If you’d like to persuade him to change his mind, you’re more than welcome to stay and keep screaming at him until you’re blue in the face and calling it “robust criticism”. You just don’t seem to be enjoying all this very much and you don’t seem like you’re in the mood to treat those you disagree with, or their expertise in areas you don’t have expertise, with the slightest modicum of respect or open-mindedness.

      But, if this is what floats your boat, keep coming back and keep throwing tantrums that Eric is not responding to whatever points you don’t think he grasps. I can use the hits.

    • Anat

      Any atheism that wants to be left alone will be left alone. It will be socially and culturally ignored. It will fade into irrelevance.

      As long as atheists are involved in the political aspect of religion/state separation atheism will remain relevant. And if that is ever achieved atheism will be irrelevant, but so will religions. People’s religious stance will become a private matter, as it should be.

    • http://www.ericsteinhart.com Eric Steinhart

      @Anat – I think religion, because it is so intensely social, will always make political demands. Religion satisfies deep social needs that are pretty much hardwired into our brains. If atheism is going to compete, it will have to satisfy those same needs.

    • Anat

      To the degree that religion will always make political demands (I’m not even sure about that) political atheism will always be relevant, no ceremonies or other cultural elements required.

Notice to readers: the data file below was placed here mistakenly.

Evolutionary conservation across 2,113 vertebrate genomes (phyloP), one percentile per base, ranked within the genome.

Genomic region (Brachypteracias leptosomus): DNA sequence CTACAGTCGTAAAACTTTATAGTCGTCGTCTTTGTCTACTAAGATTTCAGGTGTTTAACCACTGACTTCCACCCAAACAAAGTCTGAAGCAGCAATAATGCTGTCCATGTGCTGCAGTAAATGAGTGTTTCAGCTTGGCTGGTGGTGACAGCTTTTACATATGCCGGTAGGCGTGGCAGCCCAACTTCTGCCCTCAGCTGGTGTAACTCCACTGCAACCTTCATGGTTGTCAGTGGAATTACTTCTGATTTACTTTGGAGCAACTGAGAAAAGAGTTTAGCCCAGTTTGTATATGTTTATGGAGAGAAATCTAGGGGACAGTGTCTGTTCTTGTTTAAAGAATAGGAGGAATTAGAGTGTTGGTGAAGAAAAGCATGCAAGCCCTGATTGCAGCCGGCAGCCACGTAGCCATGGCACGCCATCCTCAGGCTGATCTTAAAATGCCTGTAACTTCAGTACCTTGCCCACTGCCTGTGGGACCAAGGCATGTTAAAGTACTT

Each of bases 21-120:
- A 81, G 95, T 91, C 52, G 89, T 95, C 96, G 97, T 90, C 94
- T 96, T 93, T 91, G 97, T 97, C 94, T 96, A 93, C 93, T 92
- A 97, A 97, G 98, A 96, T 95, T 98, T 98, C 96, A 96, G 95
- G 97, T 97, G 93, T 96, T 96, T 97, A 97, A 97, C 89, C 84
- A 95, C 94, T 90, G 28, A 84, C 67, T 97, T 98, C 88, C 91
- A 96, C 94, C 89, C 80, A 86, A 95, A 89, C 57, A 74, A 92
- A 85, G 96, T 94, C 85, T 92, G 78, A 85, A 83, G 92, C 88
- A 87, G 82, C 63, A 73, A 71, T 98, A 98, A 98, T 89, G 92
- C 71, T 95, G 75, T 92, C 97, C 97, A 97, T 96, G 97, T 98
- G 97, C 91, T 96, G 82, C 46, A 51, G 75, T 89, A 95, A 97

As for us being hard-wired for something that religion fulfills and atheism needs to fulfill too – I find my personal experience is different. When I believed I followed through with religious ceremonies ‘the way they should properly be done’ because I thought God wanted them done that particular way, but other than that they meant nothing. The moment I stopped believing I had no need for the ceremonies and attempts to participate in ceremonies, whether those I was familiar with, those of other traditions and cultures or made up ones simply make me feel silly. I’m not interested in an atheism-compatible religion, I have no such need.

    • http://www.ericsteinhart.com Eric Steinhart

      The notion of the “religious brain” that comes to us from psychology (that is, from neurotheology) doesn’t mean we’ll all want to do ceremonies. There’s more to it than that, mostly having to do with pattern recognition and projection. Most ceremonies are no fun, so I’ll agree with you. But check out “Burning the Grump” in Crested Butte. That sounds like fun.

  • Steve Schuler

    Hey There Eric!

    Thanks for all the posts that you have made so far as you work your way through this series. I very much appreciate the effort that you have made to do this. You are helping me ‘expand my horizons’, which is always good!.

    Thanks

    Steve

    • http://www.ericsteinhart.com Eric Steinhart

      Thanks Steve! Stay tuned…

  • http://www.ericsteinhart.com Eric Steinhart

    @Neleabels -

    I’m surprised that you think American culture is so enlightened. Looking around, I’d say American culture is dominated by Christian social organizations, and by the Christian philosophy that goes with them. Christians do lots of philosophizing, and it drives public policy. Christian metaphysics about persons, about the creation of the universe, and on and on, drives all sorts of public policy issues from abortion to stem cells to evolution and on and on and on.